I agree. This is an excellent book and in my opinion it belongs in the library of every collector.
Naval Ship Models of World War II in 1/1250 and 1/1200 scale: Enhancements, Conversions & Scratch Building, by Robert K. Liu.
I have had the pleasure of knowing Robert Liu for well over 20 years, and perhaps as many as 30. He has authored a string of short books on 1/1250 and 1/1200 scale model ships, and this is no doubt his finest and most comprehensive effort to date. A craftsman by desire and profession, Liu has published a long-lived and lavishly illustrated journal on fine art and is well-known for having crafted some exquisite jewelry. However, his passion is small scale ship models, and here he takes his skill in photography, manual dexterity, planning, and execution to the next level, as is clearly evident in Naval Ship Models. Moreover, Liu displays a command of history and technical knowledge that makes his text an ideal combination of skill and knowledge.
The book is 160 pages that are divided into 25 chapters, not including front and back material, together with very useful reference and index sections. The writing is clear and concise, with ample references to the many practical experiences that Liu has garnered in his efforts to modify small scale ship models. Indeed, he addresses the hobby's history, how the models are made, and even details the tools that are needed to produce some intriguing addendums and enhancements to these miniatures. The text is very clear regarding the techniques used and it is buttressed by the best photography I have yet seen in a book of this nature. Moreover, Seaforth Publishing has used very high quality paper and printing services, and thus the colors and details are vibrant throughout.
One could spend weeks examining the photographs alone, and even a quick viewing will attract many to this hobby. Here we see gems that are the equal in detail to models that are many times their size. We delve into the world of rapid prototyping, photoetch enhancements, making masts, and a slew of other topics that will be of great interest to all ship modelers. These techniques and tools are applied to plentiful interesting subjects, such as CAM ships, AA vessels, landing ships, transports, destroyers, aircraft carriers, and even armed schooners. Specific ships, such as the Kongo, Jean Bart, Eijo Maru, Surcouf, and numerous other vessels are addressed, with many examples being provided into how to improve AA mountings, repair damaged guns and masts, and make modifications. The section on aircraft is worthy of special mention, as are the many of the scratch-built models that Liu portrays.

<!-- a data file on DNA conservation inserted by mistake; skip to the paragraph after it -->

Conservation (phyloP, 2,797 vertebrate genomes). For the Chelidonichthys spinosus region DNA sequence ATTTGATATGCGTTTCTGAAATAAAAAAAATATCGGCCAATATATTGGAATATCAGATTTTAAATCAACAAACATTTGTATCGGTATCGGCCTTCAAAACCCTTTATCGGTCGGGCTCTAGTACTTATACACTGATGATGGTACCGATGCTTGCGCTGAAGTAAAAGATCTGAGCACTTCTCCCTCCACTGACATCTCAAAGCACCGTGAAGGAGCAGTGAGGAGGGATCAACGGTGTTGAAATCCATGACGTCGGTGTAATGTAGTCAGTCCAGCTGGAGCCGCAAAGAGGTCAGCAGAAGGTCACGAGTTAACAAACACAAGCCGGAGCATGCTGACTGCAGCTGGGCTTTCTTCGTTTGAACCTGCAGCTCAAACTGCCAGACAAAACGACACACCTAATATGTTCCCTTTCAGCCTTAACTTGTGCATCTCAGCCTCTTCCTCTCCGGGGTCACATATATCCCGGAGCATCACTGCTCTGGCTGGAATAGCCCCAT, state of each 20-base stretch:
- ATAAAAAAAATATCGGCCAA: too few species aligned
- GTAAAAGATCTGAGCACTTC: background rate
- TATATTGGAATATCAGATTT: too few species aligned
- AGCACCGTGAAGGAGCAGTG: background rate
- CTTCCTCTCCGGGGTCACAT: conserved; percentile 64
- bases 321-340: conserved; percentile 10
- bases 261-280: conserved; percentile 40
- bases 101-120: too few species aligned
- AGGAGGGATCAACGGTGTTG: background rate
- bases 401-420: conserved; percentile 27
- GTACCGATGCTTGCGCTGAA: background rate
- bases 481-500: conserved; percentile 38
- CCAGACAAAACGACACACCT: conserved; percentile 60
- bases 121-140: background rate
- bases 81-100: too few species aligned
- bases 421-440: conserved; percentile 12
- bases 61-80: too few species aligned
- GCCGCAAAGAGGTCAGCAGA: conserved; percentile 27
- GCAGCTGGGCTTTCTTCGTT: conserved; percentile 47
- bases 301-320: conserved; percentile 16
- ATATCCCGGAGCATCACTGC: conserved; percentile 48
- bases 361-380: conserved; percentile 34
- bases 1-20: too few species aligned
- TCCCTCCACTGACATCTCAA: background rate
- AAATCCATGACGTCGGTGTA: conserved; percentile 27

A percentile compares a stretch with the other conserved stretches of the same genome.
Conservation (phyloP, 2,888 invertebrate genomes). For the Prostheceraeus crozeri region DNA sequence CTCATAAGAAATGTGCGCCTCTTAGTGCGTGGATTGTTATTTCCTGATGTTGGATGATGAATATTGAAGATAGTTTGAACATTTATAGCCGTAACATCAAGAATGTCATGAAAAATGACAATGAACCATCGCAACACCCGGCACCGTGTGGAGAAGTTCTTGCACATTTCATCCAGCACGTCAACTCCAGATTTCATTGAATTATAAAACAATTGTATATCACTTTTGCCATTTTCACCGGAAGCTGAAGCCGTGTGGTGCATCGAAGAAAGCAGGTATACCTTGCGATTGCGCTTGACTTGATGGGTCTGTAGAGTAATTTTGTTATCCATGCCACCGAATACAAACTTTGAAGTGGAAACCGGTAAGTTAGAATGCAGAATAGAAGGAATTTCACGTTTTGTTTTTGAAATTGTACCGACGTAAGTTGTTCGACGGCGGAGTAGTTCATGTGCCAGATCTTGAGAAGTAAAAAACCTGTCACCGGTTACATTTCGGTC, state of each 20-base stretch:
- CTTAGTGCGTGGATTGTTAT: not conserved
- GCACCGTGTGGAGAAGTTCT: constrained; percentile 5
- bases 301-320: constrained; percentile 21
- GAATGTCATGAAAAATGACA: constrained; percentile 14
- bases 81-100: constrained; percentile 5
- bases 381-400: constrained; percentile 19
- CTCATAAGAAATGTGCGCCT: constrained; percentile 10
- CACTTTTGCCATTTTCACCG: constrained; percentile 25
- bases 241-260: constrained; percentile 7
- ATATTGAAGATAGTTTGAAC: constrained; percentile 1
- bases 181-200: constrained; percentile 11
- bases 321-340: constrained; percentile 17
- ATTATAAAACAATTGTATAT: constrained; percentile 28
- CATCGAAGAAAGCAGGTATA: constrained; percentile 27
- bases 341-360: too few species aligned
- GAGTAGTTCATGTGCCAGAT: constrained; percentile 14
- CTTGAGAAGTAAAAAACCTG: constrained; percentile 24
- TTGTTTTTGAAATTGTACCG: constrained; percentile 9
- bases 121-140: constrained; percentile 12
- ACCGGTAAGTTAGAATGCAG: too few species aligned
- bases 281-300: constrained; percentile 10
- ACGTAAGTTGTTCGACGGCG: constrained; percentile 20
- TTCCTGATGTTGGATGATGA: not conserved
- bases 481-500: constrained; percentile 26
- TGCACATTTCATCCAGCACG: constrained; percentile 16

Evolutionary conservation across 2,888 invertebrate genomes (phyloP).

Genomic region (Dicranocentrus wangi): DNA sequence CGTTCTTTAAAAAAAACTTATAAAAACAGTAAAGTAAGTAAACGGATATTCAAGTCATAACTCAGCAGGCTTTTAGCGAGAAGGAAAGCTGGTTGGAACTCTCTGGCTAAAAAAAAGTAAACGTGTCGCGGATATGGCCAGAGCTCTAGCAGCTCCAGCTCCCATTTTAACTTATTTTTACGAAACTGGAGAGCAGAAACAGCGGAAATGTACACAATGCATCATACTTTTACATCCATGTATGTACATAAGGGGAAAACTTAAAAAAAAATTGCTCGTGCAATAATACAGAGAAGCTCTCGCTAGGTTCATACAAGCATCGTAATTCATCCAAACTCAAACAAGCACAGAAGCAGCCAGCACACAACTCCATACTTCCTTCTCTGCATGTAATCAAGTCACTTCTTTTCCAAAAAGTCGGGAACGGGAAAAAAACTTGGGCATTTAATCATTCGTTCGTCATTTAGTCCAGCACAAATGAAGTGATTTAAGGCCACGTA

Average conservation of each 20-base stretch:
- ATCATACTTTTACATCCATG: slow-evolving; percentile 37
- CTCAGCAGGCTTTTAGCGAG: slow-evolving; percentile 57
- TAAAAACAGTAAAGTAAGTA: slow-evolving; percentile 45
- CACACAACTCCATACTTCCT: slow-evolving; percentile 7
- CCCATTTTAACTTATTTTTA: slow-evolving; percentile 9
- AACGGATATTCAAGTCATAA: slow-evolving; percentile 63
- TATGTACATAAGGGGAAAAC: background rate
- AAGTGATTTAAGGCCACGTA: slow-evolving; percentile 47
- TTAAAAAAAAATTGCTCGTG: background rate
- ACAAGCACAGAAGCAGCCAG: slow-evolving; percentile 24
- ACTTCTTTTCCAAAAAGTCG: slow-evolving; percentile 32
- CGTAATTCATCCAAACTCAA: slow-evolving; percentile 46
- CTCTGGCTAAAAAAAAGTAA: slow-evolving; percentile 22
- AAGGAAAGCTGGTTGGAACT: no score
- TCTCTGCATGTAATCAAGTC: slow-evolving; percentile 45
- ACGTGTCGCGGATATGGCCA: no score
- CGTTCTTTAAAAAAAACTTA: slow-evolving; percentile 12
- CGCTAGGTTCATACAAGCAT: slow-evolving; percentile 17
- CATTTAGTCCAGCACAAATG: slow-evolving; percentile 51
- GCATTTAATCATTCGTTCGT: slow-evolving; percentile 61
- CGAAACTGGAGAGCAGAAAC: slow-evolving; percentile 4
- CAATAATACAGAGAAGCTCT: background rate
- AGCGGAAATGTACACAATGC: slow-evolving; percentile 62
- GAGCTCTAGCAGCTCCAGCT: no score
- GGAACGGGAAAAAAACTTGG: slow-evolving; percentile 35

Yet as comprehensive as this book is, it is the photography that captures one’s attention. My goodness, making a high-class fine arts magazine has honed Liu’s photography skills to an extremely high level. This makes understanding the changes and improvements being crafted much more compressible and clear. At a suggested price of £25 (about $34.60), this text is a bargain, a visual soup of the finest quality. The text compliments existing works by Paul Jacobs and many others, and it is a “must-have” for any serious small model ship collector or builder. Naval Ship Models of World War II in 1/1250 and 1/1200 scale is highly recommended.
Please forgive any typos. I am challenged in many ways...